Are there farms and cultivation fields that have been confiscated by the Tatmadaw in this area?

Almost all [farms and cultivation fields] were confiscated. 142 acres of farms were confiscated and I am one of the owners of confiscated lands.

Who or which organisation confiscated the farms?

[Tatmadaw] Light Infantry Battalions (LIB) #351, #590 and #599 and Infantry Battalion (IB) #60 confiscated them and we had to pay 15 baskets (313.5 kg. / 691.2 lb.)[3] [per year] for one acre of farm land to these battalions as leasing fees in the past. The operations commander told us not to give the leasing fees this year.

How many acres of your land were included in the confiscated land?

I have 20 acres of land [that was confiscated], but only seven acres of land can be worked on. We could not sleep in the jungle or work on our fields during the military ruling era. We had to stay in the village. So trees and bushes grew in our farms and it became overgrown. We have had to clear our land again.

When did they [Tatmadaw] confiscate the farms?

They confiscated the farms closest to their [army] camps in 1989 and began asking for leasing fees. Starting in 1994, they asked the people who were working on the land that they confiscated to give them 15 baskets [per acre each year] as leasing fees. We had to pay [that amount] until 2011.

You had to give 15 baskets for one acre as leasing fees. What if you could not give it to them because the weather was not good and you did not harvest enough paddy?[4] What did the farmers do?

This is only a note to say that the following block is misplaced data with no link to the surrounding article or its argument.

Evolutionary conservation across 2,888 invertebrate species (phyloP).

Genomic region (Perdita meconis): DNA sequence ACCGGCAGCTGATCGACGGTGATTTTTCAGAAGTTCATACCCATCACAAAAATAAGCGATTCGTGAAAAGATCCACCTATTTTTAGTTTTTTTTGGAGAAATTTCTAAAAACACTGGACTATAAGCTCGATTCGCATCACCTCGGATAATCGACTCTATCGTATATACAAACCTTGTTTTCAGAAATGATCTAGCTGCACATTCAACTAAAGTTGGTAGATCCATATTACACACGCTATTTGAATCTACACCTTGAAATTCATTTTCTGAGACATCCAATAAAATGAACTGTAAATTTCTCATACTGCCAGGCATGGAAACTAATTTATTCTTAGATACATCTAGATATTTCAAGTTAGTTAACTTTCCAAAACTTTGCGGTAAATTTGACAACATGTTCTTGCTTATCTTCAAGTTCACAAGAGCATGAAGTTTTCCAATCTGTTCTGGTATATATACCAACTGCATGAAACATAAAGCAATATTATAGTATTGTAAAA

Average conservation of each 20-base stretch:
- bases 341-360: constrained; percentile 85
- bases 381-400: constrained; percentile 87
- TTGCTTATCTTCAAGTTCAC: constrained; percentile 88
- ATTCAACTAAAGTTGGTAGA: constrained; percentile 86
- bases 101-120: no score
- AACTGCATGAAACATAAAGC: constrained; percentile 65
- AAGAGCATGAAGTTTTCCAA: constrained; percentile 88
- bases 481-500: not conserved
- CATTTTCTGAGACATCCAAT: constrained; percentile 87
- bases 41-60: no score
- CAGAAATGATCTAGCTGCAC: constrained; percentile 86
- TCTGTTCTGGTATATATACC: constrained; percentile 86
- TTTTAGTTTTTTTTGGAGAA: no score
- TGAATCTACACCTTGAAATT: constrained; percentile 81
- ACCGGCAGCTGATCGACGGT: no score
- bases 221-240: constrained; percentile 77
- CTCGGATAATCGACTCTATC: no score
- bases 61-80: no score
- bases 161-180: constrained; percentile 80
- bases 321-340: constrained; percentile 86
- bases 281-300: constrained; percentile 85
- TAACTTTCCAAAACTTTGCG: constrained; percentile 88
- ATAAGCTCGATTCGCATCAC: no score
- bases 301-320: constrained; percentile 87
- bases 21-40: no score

You had to find money for them if you could not provide them with the paddy. You had to pay the full amount [necessary to buy 15 baskets of paddy]. [Also], they would not allow you to work on the farm land and would let another person work on that farm the next year if you could not pay the fees. In 1998 or 1999, sometimes they arrested people for about five or ten days and their family members had to find the money [for the Tatmadaw] before they would release them. They have not arrested people in the last few years, but people [still] had to pay them money until it reached the amount [equivalent to 15 baskets of paddy]. The operations commander told us that we did not need to pay the leasing fees starting in 2011 and [continuing in] 2012, but they still control the land and have not given it back yet. 

You had to give leasing fees to the Tatmadaw to be able to work on your own farms in the past?

Yes. We do not need to give leasing fees to the Tatmadaw to be able to work on our farms this year, but we still have not got back our own land. We want our farms back.

Have the farmers submitted this case to the government authorities?

Yes, we have. We submitted this case to the Government. We submitted it to the ministers and the president stating that we want to work on our own land without having to pay leasing fees. But there is no response yet. The township administrator summoned us and told us that the farms are still owned by the Tatmadaw and it means that the Tatmadaw will not return the land back to the owners.